No one will ever understand how powerful a mother’s love can be better than a mom. Her love can endure all even those circumstances she thought she couldn’t. She would do anything for the love of her precious children—the ones she loves more than herself and more than life itself.
We take a look at seven different moms to find out what motherhood means to them and what being a mom is like for them.
‘Starting our own family had less to do with further challenging the norm, than it does the enormity of being parents.’
Meghan Israel, 29, and Kim Lao, 36, from Sydney Australia
They are moms to one-year-old Franco.
“Motherhood and Mothers’ Day are words that we never thought we could associate ourselves with. It is, after all, distinctions reserved for women with children. And how could we ever imagine having children when we are both women in a long term, same-sex relationship? While we hardly endured the discrimination that goes along with being an LGBT person back when we were in the Philippines, thanks largely to the unconditional love of both our families, starting our own family had less to do with further challenging the norm, than it does the enormity of being parents.
But on May 18, 2016, we have officially become just that—parents to a baby boy we named Franco Oliver Lao-Israel. He has his Nanay Meg’s eyes that opened wide for his first photo, five minutes after he was born. But everything else about him was grown and nurtured inside his Mommy Kim’s womb. This year, we celebrate our first of many Mother’s Day celebrations. As we look back to the last 12 months, we have come to appreciate and echo every other mother’s sentiments on what motherhood means. Motherhood is exhausting, but exhilarating. It is exciting, but terrifying. It is everything you wanted, but nothing you expected. It throws your life into a state of chaotic perfection punctuated by endless nappy changes and thousands of milestone photos. You often wonder when you’ll have a night off away from the little one, only to find yourself missing him dearly the second you step out of the door. As same-sex parents, we don’t see our family as being particularly different. We are two parents raising a son together. But it is important to acknowledge that we are somehow unique. And as Franco grows into the man we envision him to be, we can only do our fervent best today to set him up to walk the streets being proud to be the son of lesbians.”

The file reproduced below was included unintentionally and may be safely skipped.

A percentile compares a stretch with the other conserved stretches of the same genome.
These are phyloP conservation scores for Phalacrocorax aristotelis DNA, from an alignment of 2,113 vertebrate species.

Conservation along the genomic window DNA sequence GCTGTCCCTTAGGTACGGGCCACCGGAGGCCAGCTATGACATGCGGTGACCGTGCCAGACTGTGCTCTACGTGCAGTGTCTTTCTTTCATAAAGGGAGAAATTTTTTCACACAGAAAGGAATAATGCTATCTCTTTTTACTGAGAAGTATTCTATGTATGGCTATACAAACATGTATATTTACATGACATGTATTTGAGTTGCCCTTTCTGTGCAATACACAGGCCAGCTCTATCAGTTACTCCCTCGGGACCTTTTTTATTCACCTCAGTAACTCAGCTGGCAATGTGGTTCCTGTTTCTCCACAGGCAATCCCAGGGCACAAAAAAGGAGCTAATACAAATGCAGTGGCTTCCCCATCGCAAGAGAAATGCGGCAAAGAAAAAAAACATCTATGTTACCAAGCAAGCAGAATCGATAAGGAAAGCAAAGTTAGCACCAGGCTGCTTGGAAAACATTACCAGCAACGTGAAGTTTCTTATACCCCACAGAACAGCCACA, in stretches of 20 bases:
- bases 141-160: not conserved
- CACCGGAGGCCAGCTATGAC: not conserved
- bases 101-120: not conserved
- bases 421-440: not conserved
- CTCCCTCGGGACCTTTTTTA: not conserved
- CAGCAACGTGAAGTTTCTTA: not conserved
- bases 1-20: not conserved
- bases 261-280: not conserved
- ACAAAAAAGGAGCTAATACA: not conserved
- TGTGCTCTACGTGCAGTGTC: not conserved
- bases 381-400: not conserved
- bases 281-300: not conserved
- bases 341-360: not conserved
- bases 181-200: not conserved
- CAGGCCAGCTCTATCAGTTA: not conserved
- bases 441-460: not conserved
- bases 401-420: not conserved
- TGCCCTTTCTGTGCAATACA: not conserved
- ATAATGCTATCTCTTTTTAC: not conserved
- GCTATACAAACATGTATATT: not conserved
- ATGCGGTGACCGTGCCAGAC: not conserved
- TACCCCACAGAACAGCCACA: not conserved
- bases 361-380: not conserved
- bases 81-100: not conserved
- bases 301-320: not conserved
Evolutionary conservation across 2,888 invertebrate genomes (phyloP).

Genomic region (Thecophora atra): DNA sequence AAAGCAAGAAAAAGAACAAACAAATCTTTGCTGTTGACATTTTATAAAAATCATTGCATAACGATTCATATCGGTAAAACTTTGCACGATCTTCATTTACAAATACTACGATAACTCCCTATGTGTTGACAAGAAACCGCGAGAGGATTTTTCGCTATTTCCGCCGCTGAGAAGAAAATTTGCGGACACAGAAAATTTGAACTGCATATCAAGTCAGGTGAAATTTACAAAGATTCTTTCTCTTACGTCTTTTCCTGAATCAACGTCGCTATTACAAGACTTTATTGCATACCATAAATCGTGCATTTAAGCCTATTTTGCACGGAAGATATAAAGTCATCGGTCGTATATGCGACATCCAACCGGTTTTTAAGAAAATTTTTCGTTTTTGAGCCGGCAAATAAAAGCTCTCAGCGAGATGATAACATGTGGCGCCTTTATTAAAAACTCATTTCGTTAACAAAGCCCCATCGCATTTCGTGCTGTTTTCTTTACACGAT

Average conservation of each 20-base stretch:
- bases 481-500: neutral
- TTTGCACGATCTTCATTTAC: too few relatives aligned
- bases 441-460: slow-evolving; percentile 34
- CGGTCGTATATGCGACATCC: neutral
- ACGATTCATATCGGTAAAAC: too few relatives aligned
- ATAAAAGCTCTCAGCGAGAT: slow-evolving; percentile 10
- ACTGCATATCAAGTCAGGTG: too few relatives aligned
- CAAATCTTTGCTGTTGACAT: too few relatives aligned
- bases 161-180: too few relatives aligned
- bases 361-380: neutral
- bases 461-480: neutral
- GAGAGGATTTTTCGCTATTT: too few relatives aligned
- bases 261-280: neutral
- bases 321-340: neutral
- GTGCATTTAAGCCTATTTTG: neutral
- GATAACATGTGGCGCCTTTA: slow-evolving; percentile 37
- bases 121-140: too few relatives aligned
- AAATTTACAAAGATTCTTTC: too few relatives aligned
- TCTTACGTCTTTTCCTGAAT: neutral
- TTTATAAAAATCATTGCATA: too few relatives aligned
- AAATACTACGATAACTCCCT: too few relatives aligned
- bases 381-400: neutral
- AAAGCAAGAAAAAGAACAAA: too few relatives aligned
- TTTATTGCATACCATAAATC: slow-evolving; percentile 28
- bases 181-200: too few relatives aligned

*Their son Franco was conceived through IVF (In Vitro Fertilization) through a special process called egg sharing. This process is an option made available to female same sex partners where one becomes the birth mother (Kim), and the other becomes the biological mother (Meghan). This is done by collecting the biological mum’s egg cell and fertilizing it with donor sperm and then transferring the embryo into the womb of the birth mom to carry to term for 39 weeks.
‘Having had three children and bringing them up almost single-handedly taught me to be prepared and open-minded under all circumstances.’
Tes Garcia, 65, from Quezon City.
She’s a mother of three.
“I became a first-time mom under circumstances where doctors would agree that were not conducive—my husband and I were assigned in the field—he in Tarlac, and I in Ilocos Norte. It was both a surprise and a welcome change in my life.
Having had three children and bringing them up almost single-handedly taught me to be prepared and open-minded under all circumstances—usually under unexpected events. Working full-time, I had a lot of doubts but mostly I was conscience-stricken since I had little time for them.
At this point in my life, nearing the ripe age of 66, there is a lot of pride in what my children have achieved.
I have never said that their respective successes were due to how I brought them up. Rather, it was because their individuality and personalities were developed under positive circumstances.
Now, I am the doting grandmother to a two-month-old baby girl Ysabela. I see and consider my role as a part-time yaya. I’m very careful not to be considered as a mother and mother-in-law who exerts unwanted advice/influence on her upbringing. My goal is to enjoy her company and for her to enjoy mine.
After years of being a mom here are the things I’ve learned: 1. Quality time is whenever your child needs you, not when it’s convenient for you; 2.You are a parent, a mother not a friend.
‘I realized that I was seeing everything as a problem and so I changed my perspective on everything.’
Jannica, 21, from Cainta.
She’s mom to one-year-old Castiel.
I was always the person who loved children but I didn’t think that I would have my child the way I did. I got pregnant on my third year of college, right during the hardest term of my whole college life. I felt drained and de-motivated. I was worried about how my parents would react but when I finally got the courage to tell my parents, my father said one thing that hit me—“he’s a blessing.”
Then I realized that I was seeing everything as a problem and so I changed my perspective on everything and decided that the unborn child in me is my world now and it’s up to me if I should see my world as a problem or something that would inspire me and ignite a new flame in my life.